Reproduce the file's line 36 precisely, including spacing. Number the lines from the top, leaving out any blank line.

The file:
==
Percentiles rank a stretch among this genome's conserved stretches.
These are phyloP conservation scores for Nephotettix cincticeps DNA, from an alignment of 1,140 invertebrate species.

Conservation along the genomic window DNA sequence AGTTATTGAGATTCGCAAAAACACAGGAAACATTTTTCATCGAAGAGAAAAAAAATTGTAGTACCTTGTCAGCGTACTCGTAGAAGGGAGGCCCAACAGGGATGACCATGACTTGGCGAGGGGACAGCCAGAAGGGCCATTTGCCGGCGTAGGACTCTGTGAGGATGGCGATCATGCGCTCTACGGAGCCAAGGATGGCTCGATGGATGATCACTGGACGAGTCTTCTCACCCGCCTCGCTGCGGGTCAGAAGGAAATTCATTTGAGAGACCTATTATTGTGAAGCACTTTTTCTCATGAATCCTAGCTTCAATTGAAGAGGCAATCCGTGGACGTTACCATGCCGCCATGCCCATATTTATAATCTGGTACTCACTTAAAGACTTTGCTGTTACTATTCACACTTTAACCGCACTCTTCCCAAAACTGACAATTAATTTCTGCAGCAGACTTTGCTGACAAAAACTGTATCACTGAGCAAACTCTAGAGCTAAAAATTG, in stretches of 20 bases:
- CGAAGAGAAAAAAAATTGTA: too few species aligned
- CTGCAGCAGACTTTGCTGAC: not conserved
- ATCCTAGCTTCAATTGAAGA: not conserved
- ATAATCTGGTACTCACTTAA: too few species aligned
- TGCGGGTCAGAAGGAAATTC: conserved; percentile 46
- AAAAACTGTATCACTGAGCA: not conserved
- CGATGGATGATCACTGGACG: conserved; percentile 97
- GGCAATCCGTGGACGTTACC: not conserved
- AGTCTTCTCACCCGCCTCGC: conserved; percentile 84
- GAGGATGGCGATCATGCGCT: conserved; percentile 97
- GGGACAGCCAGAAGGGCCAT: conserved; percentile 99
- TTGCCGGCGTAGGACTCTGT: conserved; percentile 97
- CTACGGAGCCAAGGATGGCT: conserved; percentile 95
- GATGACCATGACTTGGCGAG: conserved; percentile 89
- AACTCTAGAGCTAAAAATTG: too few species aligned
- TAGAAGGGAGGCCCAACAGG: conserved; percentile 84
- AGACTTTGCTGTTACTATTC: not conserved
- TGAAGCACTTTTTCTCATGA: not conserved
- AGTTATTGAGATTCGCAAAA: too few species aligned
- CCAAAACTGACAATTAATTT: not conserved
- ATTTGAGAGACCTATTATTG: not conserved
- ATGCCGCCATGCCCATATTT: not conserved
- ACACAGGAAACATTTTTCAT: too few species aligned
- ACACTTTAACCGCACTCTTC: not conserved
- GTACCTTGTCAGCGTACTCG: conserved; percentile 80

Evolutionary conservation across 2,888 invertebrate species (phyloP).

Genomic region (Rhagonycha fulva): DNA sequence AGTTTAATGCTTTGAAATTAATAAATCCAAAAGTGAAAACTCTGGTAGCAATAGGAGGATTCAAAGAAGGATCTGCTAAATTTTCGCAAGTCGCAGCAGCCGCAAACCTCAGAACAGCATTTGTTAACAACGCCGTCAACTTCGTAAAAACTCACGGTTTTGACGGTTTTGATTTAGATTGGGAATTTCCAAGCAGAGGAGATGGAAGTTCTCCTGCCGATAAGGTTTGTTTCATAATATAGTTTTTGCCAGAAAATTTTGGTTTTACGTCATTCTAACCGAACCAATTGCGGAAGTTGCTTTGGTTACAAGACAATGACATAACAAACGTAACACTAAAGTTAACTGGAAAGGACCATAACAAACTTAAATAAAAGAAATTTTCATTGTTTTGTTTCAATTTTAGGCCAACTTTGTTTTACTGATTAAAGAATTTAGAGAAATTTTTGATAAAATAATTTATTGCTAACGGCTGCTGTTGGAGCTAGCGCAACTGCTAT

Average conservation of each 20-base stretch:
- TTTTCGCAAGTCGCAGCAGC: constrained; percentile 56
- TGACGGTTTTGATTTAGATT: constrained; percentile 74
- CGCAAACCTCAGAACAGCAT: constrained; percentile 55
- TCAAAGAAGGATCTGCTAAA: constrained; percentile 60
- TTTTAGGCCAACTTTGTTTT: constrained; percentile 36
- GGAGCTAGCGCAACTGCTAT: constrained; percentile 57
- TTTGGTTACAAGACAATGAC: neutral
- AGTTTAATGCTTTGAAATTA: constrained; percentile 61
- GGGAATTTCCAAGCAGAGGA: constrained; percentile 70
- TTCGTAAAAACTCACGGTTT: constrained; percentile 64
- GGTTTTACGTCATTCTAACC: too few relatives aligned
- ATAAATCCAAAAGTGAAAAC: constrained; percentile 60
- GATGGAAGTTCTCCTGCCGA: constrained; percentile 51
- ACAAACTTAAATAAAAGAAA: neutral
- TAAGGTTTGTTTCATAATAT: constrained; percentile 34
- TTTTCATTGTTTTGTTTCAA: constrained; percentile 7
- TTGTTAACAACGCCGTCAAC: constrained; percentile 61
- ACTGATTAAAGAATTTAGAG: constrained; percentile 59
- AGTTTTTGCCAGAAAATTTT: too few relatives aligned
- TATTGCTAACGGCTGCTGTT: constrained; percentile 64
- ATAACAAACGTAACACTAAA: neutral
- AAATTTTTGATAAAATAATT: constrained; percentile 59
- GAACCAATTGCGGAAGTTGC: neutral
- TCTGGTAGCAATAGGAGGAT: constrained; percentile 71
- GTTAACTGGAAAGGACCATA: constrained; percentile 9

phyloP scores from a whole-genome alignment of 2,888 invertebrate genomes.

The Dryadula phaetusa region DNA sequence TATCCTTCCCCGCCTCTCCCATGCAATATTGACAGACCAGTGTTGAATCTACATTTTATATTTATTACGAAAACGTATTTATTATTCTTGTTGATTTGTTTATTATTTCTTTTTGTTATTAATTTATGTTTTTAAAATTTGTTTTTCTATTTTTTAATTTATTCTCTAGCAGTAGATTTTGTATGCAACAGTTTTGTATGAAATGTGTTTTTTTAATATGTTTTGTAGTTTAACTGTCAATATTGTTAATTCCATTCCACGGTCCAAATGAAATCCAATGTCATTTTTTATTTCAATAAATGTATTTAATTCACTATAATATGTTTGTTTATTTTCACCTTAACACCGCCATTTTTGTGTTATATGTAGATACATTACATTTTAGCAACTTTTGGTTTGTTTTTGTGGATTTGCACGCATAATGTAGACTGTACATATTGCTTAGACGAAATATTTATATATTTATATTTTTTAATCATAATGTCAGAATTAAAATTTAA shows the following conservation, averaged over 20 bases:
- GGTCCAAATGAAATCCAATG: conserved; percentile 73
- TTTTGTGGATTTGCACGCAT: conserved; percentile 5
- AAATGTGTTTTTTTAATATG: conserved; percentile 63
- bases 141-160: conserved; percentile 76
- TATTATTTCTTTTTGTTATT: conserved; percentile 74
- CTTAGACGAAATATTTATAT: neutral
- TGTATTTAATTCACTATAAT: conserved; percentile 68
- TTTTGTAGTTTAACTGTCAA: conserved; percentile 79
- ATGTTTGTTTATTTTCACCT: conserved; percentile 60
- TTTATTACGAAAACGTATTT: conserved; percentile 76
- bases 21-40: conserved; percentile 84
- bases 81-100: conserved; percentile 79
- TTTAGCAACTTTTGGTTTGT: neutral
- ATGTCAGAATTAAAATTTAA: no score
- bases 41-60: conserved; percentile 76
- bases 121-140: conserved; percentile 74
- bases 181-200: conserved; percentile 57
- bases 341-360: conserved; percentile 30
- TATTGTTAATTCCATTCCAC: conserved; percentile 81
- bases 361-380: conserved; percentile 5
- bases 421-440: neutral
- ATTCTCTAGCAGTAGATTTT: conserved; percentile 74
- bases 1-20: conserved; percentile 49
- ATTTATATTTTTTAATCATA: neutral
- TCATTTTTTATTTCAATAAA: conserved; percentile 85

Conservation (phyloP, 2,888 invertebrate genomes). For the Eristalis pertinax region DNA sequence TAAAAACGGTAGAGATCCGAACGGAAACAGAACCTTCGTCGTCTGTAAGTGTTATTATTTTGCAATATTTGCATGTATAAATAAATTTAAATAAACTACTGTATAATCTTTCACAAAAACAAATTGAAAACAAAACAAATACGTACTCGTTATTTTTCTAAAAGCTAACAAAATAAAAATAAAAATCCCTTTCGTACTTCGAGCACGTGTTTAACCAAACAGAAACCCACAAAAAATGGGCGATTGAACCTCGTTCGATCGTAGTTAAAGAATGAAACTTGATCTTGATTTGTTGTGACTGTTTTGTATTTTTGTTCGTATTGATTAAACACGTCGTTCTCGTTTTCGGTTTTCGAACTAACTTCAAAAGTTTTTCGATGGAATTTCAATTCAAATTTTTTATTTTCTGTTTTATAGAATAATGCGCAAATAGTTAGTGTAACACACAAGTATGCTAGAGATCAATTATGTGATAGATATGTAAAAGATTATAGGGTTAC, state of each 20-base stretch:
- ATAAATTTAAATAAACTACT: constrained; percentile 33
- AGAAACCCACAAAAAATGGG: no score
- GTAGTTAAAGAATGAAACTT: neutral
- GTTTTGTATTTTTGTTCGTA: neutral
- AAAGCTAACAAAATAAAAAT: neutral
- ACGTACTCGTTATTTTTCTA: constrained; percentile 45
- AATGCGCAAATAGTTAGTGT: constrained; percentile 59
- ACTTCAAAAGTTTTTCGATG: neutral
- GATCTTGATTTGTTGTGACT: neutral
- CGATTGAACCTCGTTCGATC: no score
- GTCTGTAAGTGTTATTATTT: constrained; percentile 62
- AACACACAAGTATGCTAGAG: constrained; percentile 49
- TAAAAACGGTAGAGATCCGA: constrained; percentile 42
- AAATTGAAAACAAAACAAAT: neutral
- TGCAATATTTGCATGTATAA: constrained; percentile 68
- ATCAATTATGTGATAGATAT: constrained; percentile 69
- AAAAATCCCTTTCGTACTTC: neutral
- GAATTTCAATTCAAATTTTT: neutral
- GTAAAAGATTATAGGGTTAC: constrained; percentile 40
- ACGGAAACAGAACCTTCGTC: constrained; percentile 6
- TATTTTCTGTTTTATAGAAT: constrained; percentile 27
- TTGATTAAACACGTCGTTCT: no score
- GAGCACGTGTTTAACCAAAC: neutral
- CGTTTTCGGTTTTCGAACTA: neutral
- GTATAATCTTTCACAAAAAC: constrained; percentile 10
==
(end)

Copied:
- TTTTAGGCCAACTTTGTTTT: constrained; percentile 36